Mary II and Queen Anne: The Representations of Two Sisters

By Imogen Haywood

Born in 1662 and 1665, respectively, Mary II and Queen Anne were the only surviving children of James Duke of York (later James II/VII) and his first wife Anne Hyde. Their father married a Catholic, Mary of Modena, in 1673, confirming publicly his own religious beliefs. This placed him in conflict with his daughters, who had been raised Protestant, and in doing so created issues for them in the future; when they were born, it was never expected that either of them would be queen, but with a lack of male (Protestant) heirs and the deposition of their father, they were thrust onto the throne and placed in opposition to each other. With this in mind, this post hopes to present the comparisons that Mary and Anne have faced throughout their lives and history and how the different paths their lives took affected their relationship with each other.

Historians have traditionally separated and compared Mary and Anne through the lens of their appearance, with Mary being looked on far more favourably than Anne. Some historians described Mary, even from a young age, as being “tall and slender, with a clear complexion, almond shaped eyes and dark curls, with the elegant grace and beauty of the Stuarts.”[1] Marjorie Bowen writes in The Third Mary Stuart that “Anne was commonplace, barely pretty and even at that age inclined to be round and plump.”[2] Anne suffered many health issues throughout her life and was favoured by her mother, causing her to take after her in her diet of sweet treats, rich foods and ultimately her appearance.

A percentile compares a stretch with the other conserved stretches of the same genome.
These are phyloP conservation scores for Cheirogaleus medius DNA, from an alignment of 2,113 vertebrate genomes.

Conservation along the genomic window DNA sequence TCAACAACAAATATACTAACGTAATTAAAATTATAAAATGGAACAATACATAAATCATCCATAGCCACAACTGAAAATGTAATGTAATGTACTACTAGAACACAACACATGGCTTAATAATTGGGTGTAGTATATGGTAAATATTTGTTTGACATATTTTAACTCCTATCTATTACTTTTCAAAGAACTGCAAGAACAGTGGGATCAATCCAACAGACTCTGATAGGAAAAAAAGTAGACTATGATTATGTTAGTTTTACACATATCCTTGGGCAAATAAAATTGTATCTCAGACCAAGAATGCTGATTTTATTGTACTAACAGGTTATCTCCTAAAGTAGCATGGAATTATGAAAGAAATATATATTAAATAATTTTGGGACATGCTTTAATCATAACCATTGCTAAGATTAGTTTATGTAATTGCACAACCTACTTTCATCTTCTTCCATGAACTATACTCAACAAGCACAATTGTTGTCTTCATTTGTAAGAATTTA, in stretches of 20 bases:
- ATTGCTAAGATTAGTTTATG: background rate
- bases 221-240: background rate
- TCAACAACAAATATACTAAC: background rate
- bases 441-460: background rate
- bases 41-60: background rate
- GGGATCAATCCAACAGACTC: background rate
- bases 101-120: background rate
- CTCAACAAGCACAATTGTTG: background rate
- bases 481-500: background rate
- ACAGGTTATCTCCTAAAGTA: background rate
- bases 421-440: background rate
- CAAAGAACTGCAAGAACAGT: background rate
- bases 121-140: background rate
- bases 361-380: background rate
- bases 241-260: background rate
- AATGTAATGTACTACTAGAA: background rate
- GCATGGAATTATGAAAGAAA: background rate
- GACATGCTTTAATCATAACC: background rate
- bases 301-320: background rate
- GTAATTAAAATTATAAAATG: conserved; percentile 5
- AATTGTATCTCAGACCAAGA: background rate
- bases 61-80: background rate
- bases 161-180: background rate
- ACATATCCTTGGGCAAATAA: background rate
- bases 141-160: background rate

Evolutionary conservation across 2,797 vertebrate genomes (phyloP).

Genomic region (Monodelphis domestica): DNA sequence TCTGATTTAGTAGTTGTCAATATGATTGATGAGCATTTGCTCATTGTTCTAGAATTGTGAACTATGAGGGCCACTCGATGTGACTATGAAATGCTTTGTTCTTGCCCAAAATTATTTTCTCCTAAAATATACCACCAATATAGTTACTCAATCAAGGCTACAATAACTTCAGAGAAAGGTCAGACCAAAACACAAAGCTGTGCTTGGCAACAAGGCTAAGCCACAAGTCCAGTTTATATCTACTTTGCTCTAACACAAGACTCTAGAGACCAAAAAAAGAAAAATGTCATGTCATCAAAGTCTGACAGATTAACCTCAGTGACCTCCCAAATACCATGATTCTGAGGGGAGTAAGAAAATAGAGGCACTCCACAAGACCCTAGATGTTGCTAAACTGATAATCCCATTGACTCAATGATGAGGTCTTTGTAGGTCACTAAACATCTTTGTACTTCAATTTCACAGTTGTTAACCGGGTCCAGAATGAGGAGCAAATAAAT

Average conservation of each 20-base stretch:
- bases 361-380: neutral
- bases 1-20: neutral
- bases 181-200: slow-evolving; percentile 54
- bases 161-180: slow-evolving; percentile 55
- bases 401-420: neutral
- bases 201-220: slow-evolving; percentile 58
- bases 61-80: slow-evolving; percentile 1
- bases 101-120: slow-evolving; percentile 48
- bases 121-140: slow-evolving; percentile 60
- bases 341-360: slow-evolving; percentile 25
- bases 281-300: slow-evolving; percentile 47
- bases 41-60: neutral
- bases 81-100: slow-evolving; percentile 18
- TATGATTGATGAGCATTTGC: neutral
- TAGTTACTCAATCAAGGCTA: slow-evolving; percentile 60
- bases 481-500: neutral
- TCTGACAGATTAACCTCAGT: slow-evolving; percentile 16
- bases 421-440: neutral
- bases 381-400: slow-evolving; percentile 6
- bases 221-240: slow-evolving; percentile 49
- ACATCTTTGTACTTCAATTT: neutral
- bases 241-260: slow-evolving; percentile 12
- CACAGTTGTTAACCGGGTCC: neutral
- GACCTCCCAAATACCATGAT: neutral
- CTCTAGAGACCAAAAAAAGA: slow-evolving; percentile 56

Even though authors such as Bowen describe Anne in this way, this is different from how contemporary painters portrayed them. Painters presented both sisters as the archetypal beauty of the era and neither one appears more attractive than the other.

Representations of these sisters in portraiture and in contemporary writing present the differences they were to face in their later life. However, in their childhood they were close and like most royal children only had one another, but in their early teens Mary and Anne formed a close friendship with Frances Apsely and Sarah Jennings (later Churchill, Duchess of Marlborough), respectively. Anne initially copied Mary in her friendship with Frances, and they both used pennames when writing to her;      Mary took on the role of ‘Mary Clorine’ and Frances as ‘husband’. Anne switched the dynamic of her relationship with Frances taking the male role of ‘Ziphares’ and Frances ‘Semandra’ from the play Mithridates. This giving of pennames later reappears in Anne’s relationship with Sarah, but they address each other on an equal footing as ‘Mrs Morely’ and Mrs Freeman’. Mary was initially jealous of Frances and Anne’s attachment, but once she was older and married her friendship with Frances matured, and Anne’s friendship with Frances cooled as she shifted her attentions to Sarah, who became the dominant party in their friendship.

Mary married William of Orange in 1677 and moved to what is now the Netherlands, a defining moment for them as it was the first time the sisters had been apart and it allowed Sarah to be the dominant influence in Anne’s life. This was subsequently reinforced by Anne’s remaining in England after her marriage to George of Denmark instead of returning to his home, just as Mary had done; therefore keeping Anne under Sarah’s shadow. Unlike her sister, Anne’s friendship with Sarah never changed and the dynamic of their relationship was never able to adjust. Mary, separate from her family, matured and so did her childhood friendship with Frances Apsley, whereas Anne remained besotted with and heavily under the influence of Sarah.